The WFE's Women Leaders 2024 - Eun Ah Choi, SVP, Global Head of Regulatory Operations of Nasdaq

By: The WFE Focus Team Mar 2024

Name: Eun Ah Choi

Organisation: Nasdaq 
Job Title: SVP, Global Head of Regulatory Operations


1. Brief job description 

Eun Ah serves as senior vice president, global head of regulatory operations at Nasdaq. She manages the U.S. and European Listing Qualifications and Trading Surveillance teams, with the goal of facilitating capital formation, maintaining fair and orderly markets and protecting investors. She manages multi-disciplinary teams responsible for assessing the qualification of listed companies and their continued compliance with Nasdaq’s comprehensive listing standards. She also leads Nasdaq’s trading surveillance program over equities and options markets to help ensure fair and equal access to our trading markets and level the playing field for investors, market participants and listed companies.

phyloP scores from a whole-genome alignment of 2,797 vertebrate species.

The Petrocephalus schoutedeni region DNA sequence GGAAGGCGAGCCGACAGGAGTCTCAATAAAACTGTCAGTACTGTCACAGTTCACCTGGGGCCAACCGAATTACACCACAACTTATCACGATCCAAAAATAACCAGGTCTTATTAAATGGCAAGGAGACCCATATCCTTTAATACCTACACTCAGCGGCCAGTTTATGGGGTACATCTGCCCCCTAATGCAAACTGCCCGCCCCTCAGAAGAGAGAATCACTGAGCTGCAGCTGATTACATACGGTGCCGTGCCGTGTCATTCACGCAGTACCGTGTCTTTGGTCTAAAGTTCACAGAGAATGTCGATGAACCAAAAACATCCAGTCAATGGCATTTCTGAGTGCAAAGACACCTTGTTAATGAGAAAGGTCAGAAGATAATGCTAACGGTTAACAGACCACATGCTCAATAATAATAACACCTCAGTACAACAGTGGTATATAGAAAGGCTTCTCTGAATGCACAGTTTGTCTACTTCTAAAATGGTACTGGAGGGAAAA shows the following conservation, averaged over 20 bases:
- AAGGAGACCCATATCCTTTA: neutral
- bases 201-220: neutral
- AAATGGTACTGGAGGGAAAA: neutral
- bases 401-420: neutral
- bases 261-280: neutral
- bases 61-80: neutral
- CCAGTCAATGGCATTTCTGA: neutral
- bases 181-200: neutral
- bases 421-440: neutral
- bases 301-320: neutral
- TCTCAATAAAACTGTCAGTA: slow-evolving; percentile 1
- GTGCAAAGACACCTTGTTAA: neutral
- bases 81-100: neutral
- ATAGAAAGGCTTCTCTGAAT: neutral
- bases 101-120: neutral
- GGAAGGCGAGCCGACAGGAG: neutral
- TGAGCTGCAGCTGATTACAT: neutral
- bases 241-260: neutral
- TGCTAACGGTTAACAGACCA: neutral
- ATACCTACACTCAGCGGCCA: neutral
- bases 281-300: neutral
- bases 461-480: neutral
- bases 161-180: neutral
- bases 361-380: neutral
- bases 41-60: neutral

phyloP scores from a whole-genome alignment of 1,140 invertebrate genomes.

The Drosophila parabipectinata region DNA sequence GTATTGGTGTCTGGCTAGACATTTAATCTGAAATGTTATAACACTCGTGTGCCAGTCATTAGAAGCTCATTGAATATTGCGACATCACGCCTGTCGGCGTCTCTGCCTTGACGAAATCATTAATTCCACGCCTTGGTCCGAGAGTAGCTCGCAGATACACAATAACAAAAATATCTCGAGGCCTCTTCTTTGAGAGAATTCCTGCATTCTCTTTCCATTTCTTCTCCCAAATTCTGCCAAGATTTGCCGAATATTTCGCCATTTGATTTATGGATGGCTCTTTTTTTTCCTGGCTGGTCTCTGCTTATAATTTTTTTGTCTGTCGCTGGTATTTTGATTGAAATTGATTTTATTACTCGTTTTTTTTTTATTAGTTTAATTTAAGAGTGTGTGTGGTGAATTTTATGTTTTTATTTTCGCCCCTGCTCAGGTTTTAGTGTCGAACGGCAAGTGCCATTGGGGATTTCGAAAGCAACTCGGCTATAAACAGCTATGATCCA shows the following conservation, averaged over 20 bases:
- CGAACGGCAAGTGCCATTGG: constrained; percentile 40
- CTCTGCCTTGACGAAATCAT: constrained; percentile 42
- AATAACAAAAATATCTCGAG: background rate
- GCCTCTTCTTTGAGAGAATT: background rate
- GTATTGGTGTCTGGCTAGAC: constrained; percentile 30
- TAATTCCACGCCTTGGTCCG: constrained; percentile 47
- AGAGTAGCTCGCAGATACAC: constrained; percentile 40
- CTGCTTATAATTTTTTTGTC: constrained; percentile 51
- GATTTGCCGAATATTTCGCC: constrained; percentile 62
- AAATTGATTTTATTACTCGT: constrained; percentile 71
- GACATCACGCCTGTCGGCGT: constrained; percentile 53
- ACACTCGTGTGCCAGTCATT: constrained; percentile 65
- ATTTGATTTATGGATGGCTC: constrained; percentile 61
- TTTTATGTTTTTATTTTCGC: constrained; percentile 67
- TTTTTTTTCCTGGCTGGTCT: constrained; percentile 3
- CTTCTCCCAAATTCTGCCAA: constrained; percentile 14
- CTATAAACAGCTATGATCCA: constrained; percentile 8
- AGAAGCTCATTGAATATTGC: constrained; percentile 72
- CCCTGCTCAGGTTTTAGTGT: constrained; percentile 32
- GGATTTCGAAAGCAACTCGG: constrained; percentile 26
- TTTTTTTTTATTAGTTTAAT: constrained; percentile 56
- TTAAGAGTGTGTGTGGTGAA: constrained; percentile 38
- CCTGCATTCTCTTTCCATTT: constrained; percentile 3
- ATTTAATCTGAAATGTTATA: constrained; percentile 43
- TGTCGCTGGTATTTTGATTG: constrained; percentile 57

Eun Ah is often involved in collaboration with U.S. and overseas regulators and exchanges on policy matters and regulatory decisions.

2. Short biography

Eun Ah has over 25 years of experience through her work in private practice and public service, focusing on capital markets, securities regulation, corporate law and market risk monitoring. Prior to joining Nasdaq, she was in-house counsel at Willis Towers Watson and Northrop Grumman, leading complex projects and managing legal matters related to domestic and international M&A, antitrust, venture capital and strategic alliances. She served as a trusted partner and advisor to business leaders and board of directors.